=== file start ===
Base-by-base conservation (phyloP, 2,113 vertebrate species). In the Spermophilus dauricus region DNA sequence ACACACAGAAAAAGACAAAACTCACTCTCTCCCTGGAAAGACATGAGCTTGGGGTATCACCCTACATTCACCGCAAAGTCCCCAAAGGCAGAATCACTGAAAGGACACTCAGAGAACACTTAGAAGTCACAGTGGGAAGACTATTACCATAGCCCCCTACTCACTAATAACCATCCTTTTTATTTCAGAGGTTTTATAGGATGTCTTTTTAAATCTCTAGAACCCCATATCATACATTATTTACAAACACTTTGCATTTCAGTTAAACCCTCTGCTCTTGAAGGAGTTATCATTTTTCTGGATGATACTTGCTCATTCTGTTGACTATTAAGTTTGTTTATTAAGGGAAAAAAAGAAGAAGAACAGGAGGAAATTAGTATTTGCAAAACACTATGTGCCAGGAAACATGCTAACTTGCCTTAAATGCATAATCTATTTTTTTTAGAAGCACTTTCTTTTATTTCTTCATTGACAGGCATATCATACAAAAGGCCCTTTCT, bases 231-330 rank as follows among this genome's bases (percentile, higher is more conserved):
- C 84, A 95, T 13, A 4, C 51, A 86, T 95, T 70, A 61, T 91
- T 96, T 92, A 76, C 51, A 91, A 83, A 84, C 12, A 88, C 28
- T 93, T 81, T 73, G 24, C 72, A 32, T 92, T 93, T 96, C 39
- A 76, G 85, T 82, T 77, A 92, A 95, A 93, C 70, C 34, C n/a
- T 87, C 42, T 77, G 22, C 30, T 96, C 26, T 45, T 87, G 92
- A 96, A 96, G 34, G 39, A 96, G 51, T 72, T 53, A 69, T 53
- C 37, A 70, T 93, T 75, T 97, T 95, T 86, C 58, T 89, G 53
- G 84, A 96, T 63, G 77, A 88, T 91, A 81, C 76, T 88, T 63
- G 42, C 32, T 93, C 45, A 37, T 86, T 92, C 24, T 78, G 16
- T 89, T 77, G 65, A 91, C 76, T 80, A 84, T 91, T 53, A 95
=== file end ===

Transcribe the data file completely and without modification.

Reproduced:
Base-by-base conservation (phyloP, 2,113 vertebrate species). In the Spermophilus dauricus region DNA sequence ACACACAGAAAAAGACAAAACTCACTCTCTCCCTGGAAAGACATGAGCTTGGGGTATCACCCTACATTCACCGCAAAGTCCCCAAAGGCAGAATCACTGAAAGGACACTCAGAGAACACTTAGAAGTCACAGTGGGAAGACTATTACCATAGCCCCCTACTCACTAATAACCATCCTTTTTATTTCAGAGGTTTTATAGGATGTCTTTTTAAATCTCTAGAACCCCATATCATACATTATTTACAAACACTTTGCATTTCAGTTAAACCCTCTGCTCTTGAAGGAGTTATCATTTTTCTGGATGATACTTGCTCATTCTGTTGACTATTAAGTTTGTTTATTAAGGGAAAAAAAGAAGAAGAACAGGAGGAAATTAGTATTTGCAAAACACTATGTGCCAGGAAACATGCTAACTTGCCTTAAATGCATAATCTATTTTTTTTAGAAGCACTTTCTTTTATTTCTTCATTGACAGGCATATCATACAAAAGGCCCTTTCT, bases 231-330 rank as follows among this genome's bases (percentile, higher is more conserved):
- C 84, A 95, T 13, A 4, C 51, A 86, T 95, T 70, A 61, T 91
- T 96, T 92, A 76, C 51, A 91, A 83, A 84, C 12, A 88, C 28
- T 93, T 81, T 73, G 24, C 72, A 32, T 92, T 93, T 96, C 39
- A 76, G 85, T 82, T 77, A 92, A 95, A 93, C 70, C 34, C n/a
- T 87, C 42, T 77, G 22, C 30, T 96, C 26, T 45, T 87, G 92
- A 96, A 96, G 34, G 39, A 96, G 51, T 72, T 53, A 69, T 53
- C 37, A 70, T 93, T 75, T 97, T 95, T 86, C 58, T 89, G 53
- G 84, A 96, T 63, G 77, A 88, T 91, A 81, C 76, T 88, T 63
- G 42, C 32, T 93, C 45, A 37, T 86, T 92, C 24, T 78, G 16
- T 89, T 77, G 65, A 91, C 76, T 80, A 84, T 91, T 53, A 95